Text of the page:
Solar PV Systems
Solar systems have been becoming more and more popular. There are basically two different types of system referred to as a “Solar System”. Both involve panels, usually placed on your roof but the similarity ends there. Here we are talking about Solar P.V. which is short for solar “photovoltaic”. You can tell by the name it means you are getting electrical power (voltage) from light (photo). This happens because the large panels on your roof are coated with a type of silicone that has some special impurities in it. When sunlight hits these impurities they react by giving off a small electrical charge. If you have enough of these small charges and you add them up they can produce enough electrical power to run some households or to augment the power you pull off the grid.
Solar Growth in the US
The solar world has been undergoing tremendous changes in the past decade. 10 or so years ago utility companies and the Federal government were offering substantial rebates and tax credits to jump start the solar industry. The panels themselves seem to be the hinge point as far as cost. Much research has been done in the U.S. and China. Cheap Chinese panels flooded the market a few years back and the price per kw dropped dramatically. The problem is the quality was questionable which gave the solar industry a bad name. And of course we had (and still have) some solar companies who take advantage of folks and charge much more than needed or talk folks into leasing or renting the panels or renting your roof space to them to place their panels on and they’ll give you a percentage of what is generated. The thing is, unless you own the equipment, the generous tax credits and rebates still offered in some areas will not belong to the homeowner but to the solar company.
Sizing Your Solar System
The goal when sizing a solar system for a home is to analyze a couple years electrical usage and set a target that gets the homeowner out of the top pricing tiers. If you are a PG&E electric customer you know the 3rd and 4th pricing tiers cost you triple or more than the 1st and 2nd tiers. So the goal is to at least take care of this top tier usage. You don’t want to generate more power than you use because at “true-up time” PG&E will only pay you a fraction of the price they charge you for the lowest tier usage. So the trick is to generate enough power to offset the real expensive power you buy which is usually the midafternoon on the hottest summer days. It’s unknown at this time whether City of Ukiah will extend their incentive for solar P.V. in 2015, but the 30% tax credit from the federal government is still active for solar equipment installed thru 2016. So if you have any thoughts about going solar, now is the time while you can still get almost one third of the cost handed back to you in the form of a tax credit. Just be aware that you must owe Federal taxes before you can claim this credit.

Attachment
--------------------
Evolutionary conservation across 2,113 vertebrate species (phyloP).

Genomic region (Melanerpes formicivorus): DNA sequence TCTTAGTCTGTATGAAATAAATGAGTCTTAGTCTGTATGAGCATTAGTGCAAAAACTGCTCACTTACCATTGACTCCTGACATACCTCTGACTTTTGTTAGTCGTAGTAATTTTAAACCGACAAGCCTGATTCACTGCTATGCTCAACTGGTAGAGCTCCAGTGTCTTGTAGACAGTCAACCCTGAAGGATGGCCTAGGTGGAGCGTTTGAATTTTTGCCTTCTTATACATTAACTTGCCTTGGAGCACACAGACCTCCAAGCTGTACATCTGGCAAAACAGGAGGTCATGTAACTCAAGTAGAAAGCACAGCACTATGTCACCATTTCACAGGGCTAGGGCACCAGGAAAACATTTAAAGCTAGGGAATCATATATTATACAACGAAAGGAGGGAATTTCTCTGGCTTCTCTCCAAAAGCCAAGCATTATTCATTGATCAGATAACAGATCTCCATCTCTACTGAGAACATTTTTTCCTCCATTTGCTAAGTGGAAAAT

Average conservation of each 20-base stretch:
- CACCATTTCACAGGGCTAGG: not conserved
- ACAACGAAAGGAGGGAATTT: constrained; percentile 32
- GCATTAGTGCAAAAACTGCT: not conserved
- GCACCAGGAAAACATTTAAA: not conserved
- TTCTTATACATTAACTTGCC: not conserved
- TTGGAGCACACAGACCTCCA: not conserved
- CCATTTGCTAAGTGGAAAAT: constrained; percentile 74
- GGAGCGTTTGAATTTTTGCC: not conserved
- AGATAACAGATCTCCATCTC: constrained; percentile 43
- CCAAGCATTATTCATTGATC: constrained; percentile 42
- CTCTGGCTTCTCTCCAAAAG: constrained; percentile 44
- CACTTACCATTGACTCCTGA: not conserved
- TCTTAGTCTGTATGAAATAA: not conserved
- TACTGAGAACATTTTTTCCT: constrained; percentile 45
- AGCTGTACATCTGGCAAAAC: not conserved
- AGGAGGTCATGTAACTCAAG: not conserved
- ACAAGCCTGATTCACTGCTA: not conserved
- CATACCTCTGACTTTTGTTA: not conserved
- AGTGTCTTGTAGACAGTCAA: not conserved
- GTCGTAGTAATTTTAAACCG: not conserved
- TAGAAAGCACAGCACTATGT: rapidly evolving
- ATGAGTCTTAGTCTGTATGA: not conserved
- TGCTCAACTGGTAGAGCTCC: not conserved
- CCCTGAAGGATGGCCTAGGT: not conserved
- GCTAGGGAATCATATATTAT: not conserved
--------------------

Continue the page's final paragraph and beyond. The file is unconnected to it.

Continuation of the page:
When we discuss a solar system for a client’s home we are talking about one of two types of system. The first is a solar P.V (or photovoltaic) which generates electricity to help offset the power consumed in a household. The type we are discussing here is the second type which is called “solar thermal”, or sometimes just called solar hot water.
Solar Hot Water Heating
This type of systems consists of some type of panel or exposed piping with water or other liquid flowing thru it that is exposed to the sunlight on your rooftop. The simplest type is just a coil of black plastic tubing laying across the roof. This tubing is full of water and the sun heats the water in the tubing which then flows to the water heater. This acts as a pre-heater so the water heater doesn’t have to run so long to heat up the water to the desired temperature. The sun has already pre-heated it. Another type has tubing that runs thru a panel but instead of water in the tubing it’s some other liquid that is heated by the sun. This liquid is then run thru a heat exchanger where the heat it has absorbed is transferred to water that is then allowed to flow into the water heater.
Offset Your Heating Costs with Solar Thermal
One of the benefits of this indirect system is the liquid heated can have anti-freeze base which means you don’t have to be so diligent about draining the water out of the tubing during possibly freezing weather. There is a style being tried now where instead of having a water heater down in the house or garage that stores the semi-heated water, there is instead a tank right on the roof that stores the heated water. An electric heating element then adds the heat needed so there is hot water all the time and no water heater tank hanging around.
If a person lives in an area without natural gas, where electricity or propane or other fuels must be used for water heating, solar should be considered. Just remember the solar hot water from the roof is only a pre-heater as most of the time the roof tubing can not provide enough heated water for all household usage. So you’ll always need another fuel to finish heating that water to the desired temperature. PG&E may still be offering a rebate for adding solar pre-heat to an electric water heater. Check it out.
Electricity is still the most expensive way to heat anything, be it water, air, or wet clothes.